Results for 'Honrable Thurbert Baker'

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  1.  20
    Assessing Cross-Sectoral and Cross-Jurisdictional Coordination for Public Health Emergency Legal Preparedness.Rick Hogan, Cheryl H. Bullard, Daniel Stier, Matthew S. Penn, Teresa Wall, Honorable John Cleland, James H. Burch, Judith Monroe, Robert E. Ragland, Honrable Thurbert Baker & John Casciotti - 2008 - Journal of Law, Medicine and Ethics 36 (s1):36-41.
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  2.  19
    Assessing Cross-sectoral and Cross-jurisdictional Coordination for Public Health Emergency Legal Preparedness.Rick Hogan, Cheryl H. Bullard, Daniel Stier, Matthew S. Penn, Teresa Wall, John Cleland, James H. Burch, Judith Monroe, Robert E. Ragland, Thurbert Baker & John Casciotti - 2008 - Journal of Law, Medicine and Ethics 36 (s1):36-52.
    A community's abilities to promote health and maximize its response to public health threats require fulfillment of one of the four elements of public health legal preparedness, the capacity to effectively coordinate law-based efforts across different governmental jurisdictions, as well as across multiple sectors and disciplines. Government jurisdictions can be viewed “vertically” in that response efforts may entail coordination in the application of laws across multiple levels, including local, state, tribal, and federal governments, and even with international organizations. Coordination of (...)
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  3.  27
    Assessing Cross-sectoral and Cross-jurisdictional Coordination for Public Health Emergency Legal Preparedness.Rick Hogan, Cheryl H. Bullard, Daniel Stier, Matthew S. Penn, Teresa Wall, John Cleland, James H. Burch, Judith Monroe, Robert E. Ragland, Thurbert Baker & John Casciotti - 2008 - Journal of Law, Medicine and Ethics 36 (S1):36-41.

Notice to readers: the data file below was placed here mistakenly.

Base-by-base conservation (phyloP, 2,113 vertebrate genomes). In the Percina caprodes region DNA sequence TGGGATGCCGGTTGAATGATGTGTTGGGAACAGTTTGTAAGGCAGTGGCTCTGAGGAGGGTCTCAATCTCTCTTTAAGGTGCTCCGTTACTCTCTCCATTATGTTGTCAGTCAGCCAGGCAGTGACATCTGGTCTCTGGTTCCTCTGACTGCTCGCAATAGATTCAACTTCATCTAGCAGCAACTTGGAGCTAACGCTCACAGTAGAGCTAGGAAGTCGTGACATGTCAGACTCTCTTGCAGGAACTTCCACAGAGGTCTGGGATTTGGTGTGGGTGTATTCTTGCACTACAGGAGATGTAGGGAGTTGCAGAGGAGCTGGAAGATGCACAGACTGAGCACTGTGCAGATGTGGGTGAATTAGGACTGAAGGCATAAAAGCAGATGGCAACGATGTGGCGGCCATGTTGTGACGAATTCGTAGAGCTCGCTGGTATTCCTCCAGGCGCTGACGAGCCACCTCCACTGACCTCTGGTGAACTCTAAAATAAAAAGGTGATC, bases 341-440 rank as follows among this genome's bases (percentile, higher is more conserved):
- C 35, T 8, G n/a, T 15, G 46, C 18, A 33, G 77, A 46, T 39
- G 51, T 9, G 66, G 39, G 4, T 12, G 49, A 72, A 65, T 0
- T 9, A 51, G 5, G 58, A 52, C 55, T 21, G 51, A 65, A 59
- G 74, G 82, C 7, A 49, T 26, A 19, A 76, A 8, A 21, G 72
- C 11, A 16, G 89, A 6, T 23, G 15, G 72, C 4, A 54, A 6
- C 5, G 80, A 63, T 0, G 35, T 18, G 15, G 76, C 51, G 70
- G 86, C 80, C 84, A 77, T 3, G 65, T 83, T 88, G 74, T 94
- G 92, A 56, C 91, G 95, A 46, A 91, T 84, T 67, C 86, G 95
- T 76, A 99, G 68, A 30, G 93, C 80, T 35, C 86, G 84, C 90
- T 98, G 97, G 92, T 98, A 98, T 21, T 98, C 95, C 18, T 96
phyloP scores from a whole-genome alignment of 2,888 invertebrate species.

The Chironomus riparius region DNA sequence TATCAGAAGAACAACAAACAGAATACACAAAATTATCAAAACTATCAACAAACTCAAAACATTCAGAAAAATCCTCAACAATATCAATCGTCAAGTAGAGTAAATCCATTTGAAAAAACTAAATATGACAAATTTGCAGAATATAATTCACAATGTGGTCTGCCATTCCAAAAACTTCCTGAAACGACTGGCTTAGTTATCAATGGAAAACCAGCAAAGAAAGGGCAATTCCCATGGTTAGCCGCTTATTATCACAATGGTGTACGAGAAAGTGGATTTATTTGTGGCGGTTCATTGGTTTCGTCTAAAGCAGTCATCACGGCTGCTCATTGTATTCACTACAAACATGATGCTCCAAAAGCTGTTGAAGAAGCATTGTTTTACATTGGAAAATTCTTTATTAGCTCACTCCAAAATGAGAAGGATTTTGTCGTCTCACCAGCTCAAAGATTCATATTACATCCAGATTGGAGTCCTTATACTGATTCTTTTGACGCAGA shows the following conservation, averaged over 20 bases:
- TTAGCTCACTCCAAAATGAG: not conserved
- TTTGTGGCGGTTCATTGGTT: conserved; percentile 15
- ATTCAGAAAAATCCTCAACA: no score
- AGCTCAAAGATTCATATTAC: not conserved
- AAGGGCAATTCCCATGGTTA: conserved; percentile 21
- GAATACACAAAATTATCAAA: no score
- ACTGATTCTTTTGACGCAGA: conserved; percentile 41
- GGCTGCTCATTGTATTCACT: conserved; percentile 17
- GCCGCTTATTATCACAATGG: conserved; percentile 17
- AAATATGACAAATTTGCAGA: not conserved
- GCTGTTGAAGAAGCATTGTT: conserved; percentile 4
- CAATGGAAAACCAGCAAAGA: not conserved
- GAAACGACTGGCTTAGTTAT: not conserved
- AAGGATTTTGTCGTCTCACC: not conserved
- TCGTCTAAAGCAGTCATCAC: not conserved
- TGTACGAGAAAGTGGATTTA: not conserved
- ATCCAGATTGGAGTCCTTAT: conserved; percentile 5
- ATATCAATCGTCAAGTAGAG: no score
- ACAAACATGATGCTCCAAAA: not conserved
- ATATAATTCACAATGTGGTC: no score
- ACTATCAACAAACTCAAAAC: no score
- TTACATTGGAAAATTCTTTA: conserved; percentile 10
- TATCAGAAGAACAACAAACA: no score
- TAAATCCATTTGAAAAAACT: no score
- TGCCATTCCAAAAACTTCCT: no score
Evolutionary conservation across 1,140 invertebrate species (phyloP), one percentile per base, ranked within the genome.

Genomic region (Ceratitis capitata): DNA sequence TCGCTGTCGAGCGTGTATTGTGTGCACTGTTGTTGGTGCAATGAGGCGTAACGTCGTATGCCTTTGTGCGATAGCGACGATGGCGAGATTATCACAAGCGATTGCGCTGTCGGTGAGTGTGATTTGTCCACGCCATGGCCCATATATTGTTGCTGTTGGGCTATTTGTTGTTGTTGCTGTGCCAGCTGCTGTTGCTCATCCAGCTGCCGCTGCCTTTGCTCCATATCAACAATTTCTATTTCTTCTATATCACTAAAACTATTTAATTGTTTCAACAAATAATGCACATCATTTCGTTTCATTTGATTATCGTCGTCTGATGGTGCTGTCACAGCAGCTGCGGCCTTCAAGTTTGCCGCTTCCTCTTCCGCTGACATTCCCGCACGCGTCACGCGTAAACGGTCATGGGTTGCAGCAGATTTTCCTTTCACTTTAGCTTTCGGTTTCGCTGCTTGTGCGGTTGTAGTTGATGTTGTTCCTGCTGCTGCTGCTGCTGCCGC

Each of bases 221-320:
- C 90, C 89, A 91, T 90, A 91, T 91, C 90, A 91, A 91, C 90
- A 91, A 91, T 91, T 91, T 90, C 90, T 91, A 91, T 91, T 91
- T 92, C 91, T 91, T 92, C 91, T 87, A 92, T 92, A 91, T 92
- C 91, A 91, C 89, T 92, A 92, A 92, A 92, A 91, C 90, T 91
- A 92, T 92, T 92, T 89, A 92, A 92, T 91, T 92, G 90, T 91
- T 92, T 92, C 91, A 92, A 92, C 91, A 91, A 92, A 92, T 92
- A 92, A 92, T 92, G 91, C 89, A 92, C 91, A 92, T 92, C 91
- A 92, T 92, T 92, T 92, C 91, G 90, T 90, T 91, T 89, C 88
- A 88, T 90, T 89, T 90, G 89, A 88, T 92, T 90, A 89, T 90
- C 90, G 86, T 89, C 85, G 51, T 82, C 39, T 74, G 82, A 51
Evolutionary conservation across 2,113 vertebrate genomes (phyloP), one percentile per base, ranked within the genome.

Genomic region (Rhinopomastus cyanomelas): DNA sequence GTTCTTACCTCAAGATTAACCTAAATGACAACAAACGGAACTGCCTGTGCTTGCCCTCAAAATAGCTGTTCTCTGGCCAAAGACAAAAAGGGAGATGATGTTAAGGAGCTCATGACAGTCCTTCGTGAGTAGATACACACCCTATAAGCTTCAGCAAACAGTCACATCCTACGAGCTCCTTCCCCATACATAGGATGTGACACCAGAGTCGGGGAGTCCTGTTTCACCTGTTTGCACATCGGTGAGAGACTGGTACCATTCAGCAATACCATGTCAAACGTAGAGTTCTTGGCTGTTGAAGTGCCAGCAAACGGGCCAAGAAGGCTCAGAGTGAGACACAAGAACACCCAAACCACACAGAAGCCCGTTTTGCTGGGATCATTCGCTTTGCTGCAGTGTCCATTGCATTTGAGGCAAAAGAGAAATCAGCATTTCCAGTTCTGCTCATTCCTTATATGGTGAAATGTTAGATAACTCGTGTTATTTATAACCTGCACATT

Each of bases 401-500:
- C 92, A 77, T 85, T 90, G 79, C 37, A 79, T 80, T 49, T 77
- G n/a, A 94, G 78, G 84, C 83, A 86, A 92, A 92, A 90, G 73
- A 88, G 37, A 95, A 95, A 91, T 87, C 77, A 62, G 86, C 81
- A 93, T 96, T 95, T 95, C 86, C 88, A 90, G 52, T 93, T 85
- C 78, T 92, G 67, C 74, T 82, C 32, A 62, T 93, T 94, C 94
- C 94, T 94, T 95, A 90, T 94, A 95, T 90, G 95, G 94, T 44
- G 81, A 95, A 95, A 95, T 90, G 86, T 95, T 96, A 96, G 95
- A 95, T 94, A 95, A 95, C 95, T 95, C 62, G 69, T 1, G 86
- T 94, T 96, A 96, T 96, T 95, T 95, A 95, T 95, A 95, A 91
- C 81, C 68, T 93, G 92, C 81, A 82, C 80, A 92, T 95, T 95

A community's abilities to promote health and maximize its response to public health threats require fulfillment of one of the four elements of public health legal preparedness, the capacity to effectively coordinate law-based efforts across different governmental jurisdictions, as well as across multiple sectors and disciplines. Government jurisdictions can be viewed “vertically” in that response efforts may entail coordination in the application of laws across multiple levels, including local, state, tribal, and federal governments, and even with international organizations. Coordination of (...)
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  4.  33
    Three Revisionary Implications of Buddhist Animal Ethics.Calvin Baker - forthcoming - Philosophy East and West.